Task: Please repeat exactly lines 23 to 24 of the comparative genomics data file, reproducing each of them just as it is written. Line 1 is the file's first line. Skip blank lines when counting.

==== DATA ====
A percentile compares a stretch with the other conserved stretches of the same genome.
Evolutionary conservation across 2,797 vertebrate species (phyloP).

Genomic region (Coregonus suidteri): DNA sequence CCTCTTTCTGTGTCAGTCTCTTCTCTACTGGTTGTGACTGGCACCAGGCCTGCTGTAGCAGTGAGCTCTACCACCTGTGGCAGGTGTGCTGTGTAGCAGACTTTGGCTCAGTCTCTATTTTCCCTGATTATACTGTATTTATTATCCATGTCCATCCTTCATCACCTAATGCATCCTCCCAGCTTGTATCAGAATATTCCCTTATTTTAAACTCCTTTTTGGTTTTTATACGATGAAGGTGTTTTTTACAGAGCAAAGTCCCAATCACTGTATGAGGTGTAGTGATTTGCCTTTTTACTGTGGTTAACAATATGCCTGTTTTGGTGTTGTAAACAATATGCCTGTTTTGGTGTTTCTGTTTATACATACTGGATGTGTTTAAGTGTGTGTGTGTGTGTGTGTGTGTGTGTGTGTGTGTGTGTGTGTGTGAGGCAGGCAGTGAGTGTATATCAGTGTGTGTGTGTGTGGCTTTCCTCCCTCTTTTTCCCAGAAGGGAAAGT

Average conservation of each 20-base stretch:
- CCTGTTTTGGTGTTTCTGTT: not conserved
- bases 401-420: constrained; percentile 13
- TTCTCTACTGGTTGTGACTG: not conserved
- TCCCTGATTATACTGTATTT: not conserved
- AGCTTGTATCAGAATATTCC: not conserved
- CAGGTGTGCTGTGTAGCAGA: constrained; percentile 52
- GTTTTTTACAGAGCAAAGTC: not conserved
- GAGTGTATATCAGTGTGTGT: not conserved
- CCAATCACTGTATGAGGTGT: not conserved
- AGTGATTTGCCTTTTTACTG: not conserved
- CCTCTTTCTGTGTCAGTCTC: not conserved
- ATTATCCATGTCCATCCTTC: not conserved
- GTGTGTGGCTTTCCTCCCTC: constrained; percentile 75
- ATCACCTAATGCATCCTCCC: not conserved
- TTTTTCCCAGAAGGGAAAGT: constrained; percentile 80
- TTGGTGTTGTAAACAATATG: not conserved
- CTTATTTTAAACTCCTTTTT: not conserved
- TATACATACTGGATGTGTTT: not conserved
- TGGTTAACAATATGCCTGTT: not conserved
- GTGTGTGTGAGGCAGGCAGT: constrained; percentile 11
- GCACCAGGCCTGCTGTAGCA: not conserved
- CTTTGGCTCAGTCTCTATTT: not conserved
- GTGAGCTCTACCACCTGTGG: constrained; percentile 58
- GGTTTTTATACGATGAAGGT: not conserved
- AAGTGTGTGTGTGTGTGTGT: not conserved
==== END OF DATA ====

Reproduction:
- TGGTTAACAATATGCCTGTT: not conserved
- GTGTGTGTGAGGCAGGCAGT: constrained; percentile 11